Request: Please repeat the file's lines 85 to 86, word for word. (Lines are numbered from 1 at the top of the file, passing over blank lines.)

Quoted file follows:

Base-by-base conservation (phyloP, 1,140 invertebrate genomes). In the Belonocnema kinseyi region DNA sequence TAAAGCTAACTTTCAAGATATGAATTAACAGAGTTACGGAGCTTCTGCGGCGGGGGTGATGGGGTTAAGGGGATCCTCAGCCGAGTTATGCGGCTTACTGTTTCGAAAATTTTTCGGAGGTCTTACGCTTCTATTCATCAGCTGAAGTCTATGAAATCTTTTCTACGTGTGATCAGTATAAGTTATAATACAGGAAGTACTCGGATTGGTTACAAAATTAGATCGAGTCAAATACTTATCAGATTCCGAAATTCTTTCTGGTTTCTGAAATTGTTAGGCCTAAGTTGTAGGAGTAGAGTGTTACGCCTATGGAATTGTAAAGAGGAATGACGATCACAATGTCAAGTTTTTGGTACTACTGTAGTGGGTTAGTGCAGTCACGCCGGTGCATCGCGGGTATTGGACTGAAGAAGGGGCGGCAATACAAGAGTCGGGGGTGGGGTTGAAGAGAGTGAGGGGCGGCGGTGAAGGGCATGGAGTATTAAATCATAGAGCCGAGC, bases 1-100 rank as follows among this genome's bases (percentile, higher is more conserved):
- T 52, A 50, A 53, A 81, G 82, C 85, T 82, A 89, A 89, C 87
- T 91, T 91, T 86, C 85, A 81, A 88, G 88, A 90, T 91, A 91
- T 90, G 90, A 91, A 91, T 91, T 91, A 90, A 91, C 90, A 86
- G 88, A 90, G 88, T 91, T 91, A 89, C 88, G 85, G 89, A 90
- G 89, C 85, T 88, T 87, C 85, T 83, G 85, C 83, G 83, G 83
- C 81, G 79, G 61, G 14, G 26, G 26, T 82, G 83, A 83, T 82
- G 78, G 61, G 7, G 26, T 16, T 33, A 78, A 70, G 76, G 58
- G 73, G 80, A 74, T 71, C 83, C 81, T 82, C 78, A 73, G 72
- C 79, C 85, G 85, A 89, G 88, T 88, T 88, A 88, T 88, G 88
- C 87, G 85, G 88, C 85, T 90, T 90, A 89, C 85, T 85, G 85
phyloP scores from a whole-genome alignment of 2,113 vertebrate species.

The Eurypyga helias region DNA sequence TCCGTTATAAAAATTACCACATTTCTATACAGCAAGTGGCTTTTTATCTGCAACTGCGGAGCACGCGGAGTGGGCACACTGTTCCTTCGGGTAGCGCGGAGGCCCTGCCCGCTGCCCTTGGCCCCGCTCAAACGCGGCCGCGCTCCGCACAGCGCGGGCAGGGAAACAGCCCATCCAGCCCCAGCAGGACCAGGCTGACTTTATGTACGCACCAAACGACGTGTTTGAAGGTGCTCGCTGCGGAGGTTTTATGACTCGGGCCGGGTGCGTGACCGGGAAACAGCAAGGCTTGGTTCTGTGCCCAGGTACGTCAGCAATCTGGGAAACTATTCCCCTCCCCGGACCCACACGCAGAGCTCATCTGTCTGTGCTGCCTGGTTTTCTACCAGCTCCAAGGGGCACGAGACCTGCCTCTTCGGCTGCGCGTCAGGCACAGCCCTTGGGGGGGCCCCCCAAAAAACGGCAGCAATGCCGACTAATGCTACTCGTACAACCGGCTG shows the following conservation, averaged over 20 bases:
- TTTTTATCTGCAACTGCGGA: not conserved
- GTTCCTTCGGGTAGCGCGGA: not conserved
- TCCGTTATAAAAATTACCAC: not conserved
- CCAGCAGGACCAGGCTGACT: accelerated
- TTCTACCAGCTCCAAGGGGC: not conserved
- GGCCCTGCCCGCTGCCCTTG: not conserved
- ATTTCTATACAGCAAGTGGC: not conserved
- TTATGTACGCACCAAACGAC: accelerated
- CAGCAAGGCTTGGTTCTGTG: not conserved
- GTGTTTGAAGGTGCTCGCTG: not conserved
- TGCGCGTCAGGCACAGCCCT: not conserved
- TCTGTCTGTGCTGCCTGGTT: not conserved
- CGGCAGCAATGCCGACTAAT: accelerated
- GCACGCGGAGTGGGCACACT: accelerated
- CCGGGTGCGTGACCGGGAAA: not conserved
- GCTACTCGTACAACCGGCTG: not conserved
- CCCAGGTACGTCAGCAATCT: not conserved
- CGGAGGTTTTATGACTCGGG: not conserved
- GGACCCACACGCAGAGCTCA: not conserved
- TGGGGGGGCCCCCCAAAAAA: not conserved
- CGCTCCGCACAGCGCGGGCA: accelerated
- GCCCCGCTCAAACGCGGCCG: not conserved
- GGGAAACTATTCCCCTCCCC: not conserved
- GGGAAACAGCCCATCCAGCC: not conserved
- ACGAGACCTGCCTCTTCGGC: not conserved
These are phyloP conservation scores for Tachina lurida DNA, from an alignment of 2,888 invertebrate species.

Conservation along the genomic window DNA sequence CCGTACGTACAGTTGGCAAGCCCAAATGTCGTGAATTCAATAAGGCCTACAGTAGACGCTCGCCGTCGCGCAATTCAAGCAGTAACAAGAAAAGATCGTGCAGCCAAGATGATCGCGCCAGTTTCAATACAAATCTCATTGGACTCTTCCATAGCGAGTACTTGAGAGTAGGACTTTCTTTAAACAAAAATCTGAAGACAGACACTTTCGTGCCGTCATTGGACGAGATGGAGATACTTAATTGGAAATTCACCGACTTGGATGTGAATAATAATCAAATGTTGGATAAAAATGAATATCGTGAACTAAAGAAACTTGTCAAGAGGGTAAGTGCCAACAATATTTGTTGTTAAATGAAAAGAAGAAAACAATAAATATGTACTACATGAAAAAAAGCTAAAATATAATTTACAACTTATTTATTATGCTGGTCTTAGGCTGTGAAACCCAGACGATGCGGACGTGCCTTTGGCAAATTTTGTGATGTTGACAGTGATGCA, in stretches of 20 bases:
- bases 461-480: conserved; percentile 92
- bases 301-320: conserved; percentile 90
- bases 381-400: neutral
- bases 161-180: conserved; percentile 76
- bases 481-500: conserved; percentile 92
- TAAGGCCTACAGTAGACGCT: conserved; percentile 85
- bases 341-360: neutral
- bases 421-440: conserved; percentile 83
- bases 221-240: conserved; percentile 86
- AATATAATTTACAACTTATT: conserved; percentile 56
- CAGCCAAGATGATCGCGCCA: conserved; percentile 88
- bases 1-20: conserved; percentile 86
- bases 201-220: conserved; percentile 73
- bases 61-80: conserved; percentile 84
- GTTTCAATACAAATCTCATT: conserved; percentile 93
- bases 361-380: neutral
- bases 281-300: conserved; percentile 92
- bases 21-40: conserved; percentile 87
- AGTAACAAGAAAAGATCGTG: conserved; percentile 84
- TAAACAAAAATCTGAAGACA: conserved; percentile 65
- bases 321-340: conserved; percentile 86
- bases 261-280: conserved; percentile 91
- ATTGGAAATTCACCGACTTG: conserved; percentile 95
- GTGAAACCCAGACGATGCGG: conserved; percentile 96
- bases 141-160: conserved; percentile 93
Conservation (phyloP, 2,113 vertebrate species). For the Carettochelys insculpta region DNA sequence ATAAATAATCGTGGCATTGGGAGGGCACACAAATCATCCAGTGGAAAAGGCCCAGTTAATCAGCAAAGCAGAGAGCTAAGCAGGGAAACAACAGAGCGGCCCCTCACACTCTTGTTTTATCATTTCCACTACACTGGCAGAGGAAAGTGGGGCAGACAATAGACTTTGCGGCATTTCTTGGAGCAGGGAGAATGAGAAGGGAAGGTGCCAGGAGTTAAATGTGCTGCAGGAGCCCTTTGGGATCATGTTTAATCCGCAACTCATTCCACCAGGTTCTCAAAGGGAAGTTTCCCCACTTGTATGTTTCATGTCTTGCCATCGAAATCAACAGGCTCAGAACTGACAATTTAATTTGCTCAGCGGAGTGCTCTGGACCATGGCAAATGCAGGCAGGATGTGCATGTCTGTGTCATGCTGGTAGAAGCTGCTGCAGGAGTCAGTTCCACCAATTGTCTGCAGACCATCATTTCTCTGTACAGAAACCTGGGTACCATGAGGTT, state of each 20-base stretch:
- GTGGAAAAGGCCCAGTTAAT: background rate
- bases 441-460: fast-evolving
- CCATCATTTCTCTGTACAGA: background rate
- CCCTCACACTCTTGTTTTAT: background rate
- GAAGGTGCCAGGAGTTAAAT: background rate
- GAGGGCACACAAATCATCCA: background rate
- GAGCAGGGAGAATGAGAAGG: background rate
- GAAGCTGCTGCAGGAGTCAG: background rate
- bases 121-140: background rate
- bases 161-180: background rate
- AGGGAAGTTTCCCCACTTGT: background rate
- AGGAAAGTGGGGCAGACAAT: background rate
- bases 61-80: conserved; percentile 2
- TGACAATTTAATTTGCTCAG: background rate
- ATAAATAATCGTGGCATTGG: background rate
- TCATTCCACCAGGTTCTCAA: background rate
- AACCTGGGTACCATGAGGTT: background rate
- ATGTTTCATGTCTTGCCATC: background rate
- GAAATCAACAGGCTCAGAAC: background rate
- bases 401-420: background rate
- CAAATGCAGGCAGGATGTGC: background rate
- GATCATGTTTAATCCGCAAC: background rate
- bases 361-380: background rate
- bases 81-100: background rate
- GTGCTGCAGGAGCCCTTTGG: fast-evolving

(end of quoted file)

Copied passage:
- GAAATCAACAGGCTCAGAAC: background rate
- bases 401-420: background rate